This guide follows on from the work completed in Your First Networking Game "Hello World". You should complete that guide before starting this one.
- Click the Assets folder.
- Create a new Folder and call it Scripts.
- Create an empty GameObject rename it HelloWorldManager.
- Create a script called
- Add the
HelloWorldManagerscript as a component.
- Open the
- Edit the
HelloWorldManager.csscript to match the following.
You can copy the script from here and paste it into your file.
- Select the code sample.
- Click Copy in the top right corner.
- Paste it into your code editor.
HelloWorldManager.cs script, we will define two methods which mimic the editor buttons inside of NetworkManager during Play mode.
NetworkManager implements the singleton pattern as it declares its singleton named
Singleton. This is defined when the
MonoBehaviour is enabled. This component also contains very useful properties, such as
IsLocalClient. The first two dictate the connection state we have currently established that you will use shortly.
We will call these methods inside of
You will notice the introduction of a new method,
SubmitNewPosition(); which we will be using later.
Create a new script
HelloWorldPlayer.csscript to match the following.
- Select the Player Prefab.
- Add the script
HelloWorldPlayerscript as a component.
This class will inherit from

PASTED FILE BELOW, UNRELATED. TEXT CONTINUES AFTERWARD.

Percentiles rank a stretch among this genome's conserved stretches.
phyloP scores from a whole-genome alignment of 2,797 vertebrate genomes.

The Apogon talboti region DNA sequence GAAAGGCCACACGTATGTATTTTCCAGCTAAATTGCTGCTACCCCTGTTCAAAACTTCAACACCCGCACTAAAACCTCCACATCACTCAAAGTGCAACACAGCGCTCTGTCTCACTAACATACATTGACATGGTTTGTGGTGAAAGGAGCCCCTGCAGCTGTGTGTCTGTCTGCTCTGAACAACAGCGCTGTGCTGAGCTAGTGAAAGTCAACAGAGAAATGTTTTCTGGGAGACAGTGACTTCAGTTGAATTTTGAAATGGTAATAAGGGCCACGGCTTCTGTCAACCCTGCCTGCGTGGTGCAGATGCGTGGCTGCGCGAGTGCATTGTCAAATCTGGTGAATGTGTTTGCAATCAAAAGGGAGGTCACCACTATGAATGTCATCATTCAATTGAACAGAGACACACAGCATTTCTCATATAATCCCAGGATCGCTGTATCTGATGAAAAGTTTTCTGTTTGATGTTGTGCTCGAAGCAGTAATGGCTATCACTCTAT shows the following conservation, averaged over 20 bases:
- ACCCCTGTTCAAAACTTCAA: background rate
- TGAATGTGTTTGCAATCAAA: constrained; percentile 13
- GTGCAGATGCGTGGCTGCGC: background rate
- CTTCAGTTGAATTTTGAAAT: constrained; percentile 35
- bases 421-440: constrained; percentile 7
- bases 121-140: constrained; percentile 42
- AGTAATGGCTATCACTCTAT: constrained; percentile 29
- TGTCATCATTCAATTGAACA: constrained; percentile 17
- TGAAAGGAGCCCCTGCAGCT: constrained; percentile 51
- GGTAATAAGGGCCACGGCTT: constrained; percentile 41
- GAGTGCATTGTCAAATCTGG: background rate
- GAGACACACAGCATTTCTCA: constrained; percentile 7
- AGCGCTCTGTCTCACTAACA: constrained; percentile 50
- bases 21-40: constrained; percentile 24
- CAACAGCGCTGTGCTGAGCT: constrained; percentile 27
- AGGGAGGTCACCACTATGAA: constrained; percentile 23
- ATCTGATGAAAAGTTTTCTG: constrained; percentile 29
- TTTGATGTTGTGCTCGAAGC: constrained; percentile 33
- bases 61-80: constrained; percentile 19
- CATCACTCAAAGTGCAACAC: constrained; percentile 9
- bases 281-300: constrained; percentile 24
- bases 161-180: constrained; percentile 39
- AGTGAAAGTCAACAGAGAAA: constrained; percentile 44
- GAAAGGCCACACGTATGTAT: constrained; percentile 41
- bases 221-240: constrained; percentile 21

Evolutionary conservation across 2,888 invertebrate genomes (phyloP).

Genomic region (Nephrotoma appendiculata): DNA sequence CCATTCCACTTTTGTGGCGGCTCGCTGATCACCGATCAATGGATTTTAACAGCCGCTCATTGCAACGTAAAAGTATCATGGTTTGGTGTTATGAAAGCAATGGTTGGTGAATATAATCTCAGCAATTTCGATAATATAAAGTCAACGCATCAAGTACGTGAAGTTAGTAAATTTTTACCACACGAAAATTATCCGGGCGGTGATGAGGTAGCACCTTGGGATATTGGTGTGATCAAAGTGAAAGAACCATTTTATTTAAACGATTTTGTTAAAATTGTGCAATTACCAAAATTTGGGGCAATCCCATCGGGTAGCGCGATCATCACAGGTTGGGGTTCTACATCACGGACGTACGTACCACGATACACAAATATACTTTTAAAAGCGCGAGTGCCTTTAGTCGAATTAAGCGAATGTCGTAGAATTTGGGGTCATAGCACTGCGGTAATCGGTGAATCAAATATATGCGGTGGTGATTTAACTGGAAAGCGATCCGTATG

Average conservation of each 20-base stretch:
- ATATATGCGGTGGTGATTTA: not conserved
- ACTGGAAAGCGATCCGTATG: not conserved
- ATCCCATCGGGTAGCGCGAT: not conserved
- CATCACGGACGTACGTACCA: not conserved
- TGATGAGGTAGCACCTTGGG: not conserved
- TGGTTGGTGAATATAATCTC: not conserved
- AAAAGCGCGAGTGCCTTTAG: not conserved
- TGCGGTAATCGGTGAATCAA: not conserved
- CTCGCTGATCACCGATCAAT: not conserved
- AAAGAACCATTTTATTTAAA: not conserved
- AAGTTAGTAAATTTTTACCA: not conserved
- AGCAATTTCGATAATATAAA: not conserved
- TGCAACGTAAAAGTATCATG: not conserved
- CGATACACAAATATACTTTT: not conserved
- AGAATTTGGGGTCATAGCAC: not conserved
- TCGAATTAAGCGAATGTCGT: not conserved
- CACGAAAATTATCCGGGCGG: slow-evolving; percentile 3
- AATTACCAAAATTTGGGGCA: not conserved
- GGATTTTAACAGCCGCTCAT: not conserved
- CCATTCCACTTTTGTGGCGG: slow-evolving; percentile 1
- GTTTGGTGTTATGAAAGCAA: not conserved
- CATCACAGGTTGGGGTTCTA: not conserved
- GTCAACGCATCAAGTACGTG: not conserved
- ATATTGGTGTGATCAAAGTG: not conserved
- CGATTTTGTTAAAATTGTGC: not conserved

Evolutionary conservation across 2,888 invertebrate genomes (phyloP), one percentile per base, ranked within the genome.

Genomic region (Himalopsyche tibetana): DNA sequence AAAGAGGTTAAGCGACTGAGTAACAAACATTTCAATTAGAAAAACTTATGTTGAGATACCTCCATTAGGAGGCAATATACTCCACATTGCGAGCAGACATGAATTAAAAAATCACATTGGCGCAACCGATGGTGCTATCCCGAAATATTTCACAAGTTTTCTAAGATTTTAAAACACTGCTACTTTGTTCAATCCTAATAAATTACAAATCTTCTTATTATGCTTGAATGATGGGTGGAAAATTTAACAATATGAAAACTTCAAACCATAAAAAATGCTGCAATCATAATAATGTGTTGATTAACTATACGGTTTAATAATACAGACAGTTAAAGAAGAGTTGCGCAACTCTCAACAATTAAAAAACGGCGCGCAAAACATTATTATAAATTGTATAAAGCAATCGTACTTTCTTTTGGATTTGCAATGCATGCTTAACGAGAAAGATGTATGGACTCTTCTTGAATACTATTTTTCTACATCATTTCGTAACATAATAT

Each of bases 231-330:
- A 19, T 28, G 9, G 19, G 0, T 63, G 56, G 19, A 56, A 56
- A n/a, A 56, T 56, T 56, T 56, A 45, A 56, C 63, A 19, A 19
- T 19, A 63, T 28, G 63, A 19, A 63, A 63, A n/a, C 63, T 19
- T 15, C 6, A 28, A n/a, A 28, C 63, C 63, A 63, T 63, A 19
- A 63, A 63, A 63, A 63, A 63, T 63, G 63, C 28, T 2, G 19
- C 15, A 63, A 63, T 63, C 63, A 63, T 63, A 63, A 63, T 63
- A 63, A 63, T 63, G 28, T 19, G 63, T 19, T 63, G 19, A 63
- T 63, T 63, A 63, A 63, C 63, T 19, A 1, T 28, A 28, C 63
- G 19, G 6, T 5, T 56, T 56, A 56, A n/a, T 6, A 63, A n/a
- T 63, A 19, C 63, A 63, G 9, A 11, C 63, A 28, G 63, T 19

NetworkBehaviour instead of
Inside this class we will define a
NetworkVariable to represent this player's networked position.
We introduce the concept of ownership on a
NetworkVariable (read and write permissions). For the purposes of this demo, the server will be authoritative on the
NetworkVariable representing position. All clients are able to read the value, however.
NetworkBehaviour can override the MLAPI method
NetworkStart(). This method is fired when message handlers are ready to be registered and the networking is setup. We override
NetworkStart since a client and a server will run different logic here.
This can be overriden on any
On both client and server instances of this player, we call the
Move() method, which will simply do the following.
If this player is a server-owned player, at
NetworkStart() we can immediately move this player, as suggested in the following code.
If we are a client, we call a server RPC.
This server RPC simply sets the position
NetworkVariable on the server's instance of this player by just picking a random point on the plane.
The server instance of this player has just modified the Position NetworkVariable, meaning that if we are a client, we need to apply this position locally inside of our Update loop.
We can now go back to
HelloWorldManager.cs and define the contents of
Whenever you press the GUI button (which is contextual depending on if you are server or a client), you find your local player and simply call
You can now create a build which will demonstrate the concepts outlined above.
Make sure SampleScene is included in BuildSettings.
One build instance can create a host. Another client can join the host's game. Both are able to press a GUI button to move. Server will move immediately and be replicated on client. Client can request a new position, which will instruct the server to modify that server instance's position
NetworkVariable. That client will apply that
NetworkVariable position inside of it's Update() method.
Congratulations you have learnt the basics of a networked game